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Introduction to ASP.NET Core Identity

Login Window.

ASP.NET Core Identity is a membership system that enables you to add login functionality to your application, allowing visitors to create an account and login with a user name and password from Facebook, Google or other external login providers.

ASP.NET is compatible with SQL Server and Azure Storage Table.

ASP.NET Core Identity is closely tied to Entity Framework. To use ASP.NET Core Identity, you must download the following package: Microsoft.AspNetCore.Identity.EntityFrameworkCore.

Here are the associated dependencies: 

Example of use with an individual user account

1. After creating an ASP.NET Core Web application, click on “Change Authentication” and select “Individual User Accounts”.

2. Configuring ASP.NET Core Identity.

Under Startup.cs, you’ll see the ConfigureServices option. Automatically add AddIdentity, with ApplicationUser as the concrete class describing the current user, inheriting the Identity interface and the IdentityRole roles.

AddEntityFrameworkStores<ApplicationContext> also being present, the current user represented by ApplicationUser will be populated from the data store. ApplicationDbContext (DbContext) is self-generated by default upon creation of the project.

Finally, a token provider is added by default. AddDefaultTokenProviders allows you to generate security tokens for account-related operations (for example, creating an encrypted password).

3. Activating ASP.NET Core Identity.

Still under Startup.cs, seeing as our application is preconfigured using Identity, the app.UseIdentity will be added to the Configure method.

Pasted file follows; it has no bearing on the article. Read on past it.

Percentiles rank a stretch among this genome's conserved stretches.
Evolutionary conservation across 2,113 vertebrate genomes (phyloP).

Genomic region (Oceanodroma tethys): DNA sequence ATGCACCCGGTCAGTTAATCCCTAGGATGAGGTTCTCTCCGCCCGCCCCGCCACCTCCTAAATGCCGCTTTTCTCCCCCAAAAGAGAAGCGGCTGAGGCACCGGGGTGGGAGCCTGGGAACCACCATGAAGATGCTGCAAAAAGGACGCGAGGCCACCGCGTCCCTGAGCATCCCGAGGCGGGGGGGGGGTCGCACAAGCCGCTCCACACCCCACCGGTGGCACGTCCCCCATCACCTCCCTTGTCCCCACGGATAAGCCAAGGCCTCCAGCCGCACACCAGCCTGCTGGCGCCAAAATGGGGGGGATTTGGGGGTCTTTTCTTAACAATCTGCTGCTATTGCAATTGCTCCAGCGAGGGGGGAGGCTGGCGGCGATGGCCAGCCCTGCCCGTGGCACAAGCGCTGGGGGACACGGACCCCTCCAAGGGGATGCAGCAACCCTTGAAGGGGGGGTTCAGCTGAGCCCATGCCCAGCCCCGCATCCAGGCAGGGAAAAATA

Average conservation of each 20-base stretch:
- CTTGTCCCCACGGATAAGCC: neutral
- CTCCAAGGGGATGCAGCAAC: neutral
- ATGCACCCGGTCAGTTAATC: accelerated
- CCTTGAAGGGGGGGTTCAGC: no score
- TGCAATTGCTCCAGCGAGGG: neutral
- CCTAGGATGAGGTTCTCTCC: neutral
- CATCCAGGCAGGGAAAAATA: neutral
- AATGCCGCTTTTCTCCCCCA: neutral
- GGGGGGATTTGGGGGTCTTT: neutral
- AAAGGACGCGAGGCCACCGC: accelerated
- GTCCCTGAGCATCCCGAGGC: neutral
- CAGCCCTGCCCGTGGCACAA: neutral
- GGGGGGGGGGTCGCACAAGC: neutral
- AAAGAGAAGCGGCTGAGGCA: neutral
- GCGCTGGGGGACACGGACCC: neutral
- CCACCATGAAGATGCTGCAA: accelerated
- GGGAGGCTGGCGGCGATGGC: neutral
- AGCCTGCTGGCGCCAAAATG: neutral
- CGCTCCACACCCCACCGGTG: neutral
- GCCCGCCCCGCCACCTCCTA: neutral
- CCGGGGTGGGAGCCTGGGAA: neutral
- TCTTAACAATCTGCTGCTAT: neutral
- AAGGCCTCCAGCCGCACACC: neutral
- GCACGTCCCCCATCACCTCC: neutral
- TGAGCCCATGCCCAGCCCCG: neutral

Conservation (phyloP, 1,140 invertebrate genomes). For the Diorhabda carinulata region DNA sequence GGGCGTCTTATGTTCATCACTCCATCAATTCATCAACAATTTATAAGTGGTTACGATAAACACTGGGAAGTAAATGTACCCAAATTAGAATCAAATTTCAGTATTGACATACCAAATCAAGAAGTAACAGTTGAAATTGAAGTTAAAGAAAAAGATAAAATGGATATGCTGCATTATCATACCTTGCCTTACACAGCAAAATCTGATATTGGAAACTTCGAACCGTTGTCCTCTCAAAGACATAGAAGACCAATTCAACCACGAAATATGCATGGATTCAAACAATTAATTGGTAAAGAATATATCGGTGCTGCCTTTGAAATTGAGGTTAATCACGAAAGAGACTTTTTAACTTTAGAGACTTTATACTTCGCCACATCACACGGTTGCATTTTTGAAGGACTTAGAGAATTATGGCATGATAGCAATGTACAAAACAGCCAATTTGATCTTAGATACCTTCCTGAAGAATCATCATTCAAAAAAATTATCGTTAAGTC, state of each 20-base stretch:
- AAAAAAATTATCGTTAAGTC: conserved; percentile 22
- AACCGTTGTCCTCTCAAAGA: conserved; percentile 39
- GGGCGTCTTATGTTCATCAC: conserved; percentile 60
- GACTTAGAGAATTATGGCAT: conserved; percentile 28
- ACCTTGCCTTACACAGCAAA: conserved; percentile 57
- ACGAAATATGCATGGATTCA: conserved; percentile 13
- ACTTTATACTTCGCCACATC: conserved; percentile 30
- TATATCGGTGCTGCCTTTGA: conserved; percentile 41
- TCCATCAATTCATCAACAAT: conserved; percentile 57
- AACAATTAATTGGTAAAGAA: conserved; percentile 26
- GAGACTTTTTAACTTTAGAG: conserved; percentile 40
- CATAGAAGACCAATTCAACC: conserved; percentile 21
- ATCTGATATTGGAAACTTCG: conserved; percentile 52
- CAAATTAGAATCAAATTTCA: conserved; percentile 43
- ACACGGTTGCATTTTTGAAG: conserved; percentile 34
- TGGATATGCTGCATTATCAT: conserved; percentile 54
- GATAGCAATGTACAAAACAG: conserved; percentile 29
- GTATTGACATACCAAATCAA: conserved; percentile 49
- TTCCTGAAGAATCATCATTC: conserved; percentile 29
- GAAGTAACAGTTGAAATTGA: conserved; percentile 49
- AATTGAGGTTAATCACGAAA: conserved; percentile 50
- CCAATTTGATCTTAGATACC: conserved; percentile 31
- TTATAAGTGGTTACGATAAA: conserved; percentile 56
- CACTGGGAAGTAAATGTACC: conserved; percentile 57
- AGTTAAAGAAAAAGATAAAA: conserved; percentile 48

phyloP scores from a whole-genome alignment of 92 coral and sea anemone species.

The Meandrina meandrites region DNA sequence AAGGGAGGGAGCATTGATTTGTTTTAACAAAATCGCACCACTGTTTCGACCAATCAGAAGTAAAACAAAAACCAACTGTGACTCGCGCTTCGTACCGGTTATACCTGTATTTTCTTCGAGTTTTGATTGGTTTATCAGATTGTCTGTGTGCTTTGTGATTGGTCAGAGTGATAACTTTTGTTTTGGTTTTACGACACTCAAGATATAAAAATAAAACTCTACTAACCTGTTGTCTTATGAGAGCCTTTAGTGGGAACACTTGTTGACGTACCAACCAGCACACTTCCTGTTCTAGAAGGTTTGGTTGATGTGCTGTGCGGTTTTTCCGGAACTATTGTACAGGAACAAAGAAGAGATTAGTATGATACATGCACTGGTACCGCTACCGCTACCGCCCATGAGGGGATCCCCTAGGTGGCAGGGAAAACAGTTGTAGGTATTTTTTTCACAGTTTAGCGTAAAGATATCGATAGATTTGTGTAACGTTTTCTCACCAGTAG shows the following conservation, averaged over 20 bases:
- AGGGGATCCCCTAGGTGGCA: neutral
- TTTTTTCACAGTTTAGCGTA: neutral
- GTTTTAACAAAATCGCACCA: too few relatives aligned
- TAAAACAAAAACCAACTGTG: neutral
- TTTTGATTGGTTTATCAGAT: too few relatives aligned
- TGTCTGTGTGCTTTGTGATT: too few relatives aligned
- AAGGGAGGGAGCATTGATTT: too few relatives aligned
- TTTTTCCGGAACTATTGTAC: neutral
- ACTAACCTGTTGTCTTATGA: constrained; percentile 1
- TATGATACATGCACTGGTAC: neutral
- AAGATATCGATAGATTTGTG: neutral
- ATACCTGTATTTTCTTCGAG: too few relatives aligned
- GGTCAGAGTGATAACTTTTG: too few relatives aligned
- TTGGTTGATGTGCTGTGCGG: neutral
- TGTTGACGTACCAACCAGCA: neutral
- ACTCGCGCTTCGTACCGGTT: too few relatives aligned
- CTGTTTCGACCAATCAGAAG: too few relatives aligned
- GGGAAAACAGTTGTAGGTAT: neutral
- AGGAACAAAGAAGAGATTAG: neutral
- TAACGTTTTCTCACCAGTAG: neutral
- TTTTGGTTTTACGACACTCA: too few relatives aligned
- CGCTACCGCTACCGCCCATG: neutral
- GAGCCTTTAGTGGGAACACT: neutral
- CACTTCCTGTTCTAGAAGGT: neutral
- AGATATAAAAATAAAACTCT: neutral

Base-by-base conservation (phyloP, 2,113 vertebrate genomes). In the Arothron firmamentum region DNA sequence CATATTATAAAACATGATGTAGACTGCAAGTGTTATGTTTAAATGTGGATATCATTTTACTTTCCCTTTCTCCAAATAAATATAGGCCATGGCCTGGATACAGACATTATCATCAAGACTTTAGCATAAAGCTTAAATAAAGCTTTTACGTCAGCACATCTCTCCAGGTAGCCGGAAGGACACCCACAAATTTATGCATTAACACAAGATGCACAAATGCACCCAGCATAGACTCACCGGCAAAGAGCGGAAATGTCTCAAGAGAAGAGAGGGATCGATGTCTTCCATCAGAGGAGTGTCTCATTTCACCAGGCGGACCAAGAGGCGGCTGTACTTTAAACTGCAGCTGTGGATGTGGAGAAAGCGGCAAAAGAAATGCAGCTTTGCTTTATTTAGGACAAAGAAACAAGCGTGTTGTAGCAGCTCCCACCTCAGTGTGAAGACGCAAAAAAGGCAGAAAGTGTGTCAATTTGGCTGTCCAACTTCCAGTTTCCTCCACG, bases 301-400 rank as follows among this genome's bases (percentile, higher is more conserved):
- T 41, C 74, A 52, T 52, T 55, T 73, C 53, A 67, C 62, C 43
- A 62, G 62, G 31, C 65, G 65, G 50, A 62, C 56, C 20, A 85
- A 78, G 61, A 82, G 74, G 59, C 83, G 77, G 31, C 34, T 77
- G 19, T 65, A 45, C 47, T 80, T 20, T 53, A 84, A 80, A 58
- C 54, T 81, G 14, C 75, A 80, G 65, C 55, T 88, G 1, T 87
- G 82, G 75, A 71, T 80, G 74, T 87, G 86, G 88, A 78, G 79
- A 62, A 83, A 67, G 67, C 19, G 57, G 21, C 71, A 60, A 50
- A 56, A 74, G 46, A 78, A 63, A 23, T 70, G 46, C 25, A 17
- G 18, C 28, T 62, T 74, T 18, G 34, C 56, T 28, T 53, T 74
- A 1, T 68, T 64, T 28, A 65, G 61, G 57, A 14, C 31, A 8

4. Configuring a MVC controller.

Dependency injection has been configured for Identity by default. In our case, two services were used:

  • UserManager<ApplicationUser> for user management (creating accounts, changing passwords, etc.).
  • SignInManager<ApplicationUser> for authentication management and disconnection.

5. Creating a user.

The CreateAsync method is used to create users for the UserManager service. Since it is “awaitable”, it is asynchronous.

6. User authentication.

To authenticate users, the PasswordSignInAsync method is used for SignInManager service. It also is asynchronous.

7. Disconnection.

The method to use here is SignOutAsync from the service SignInManager.

8. Generating the database on first execution.

In the manager package console, type the following command: 

PM> Update-Database

ASP.NET Identity Core’s default database will be generated:

9. Verifying the cookie generated upon authentication.

In our case, the cookie will have the default name AspNetCore.Identity.Application.

For further details on ASP.NET Core Identity, see the official documentation: ASP.NET:


This entry was posted in Web Applications
by Anthony Giretti.
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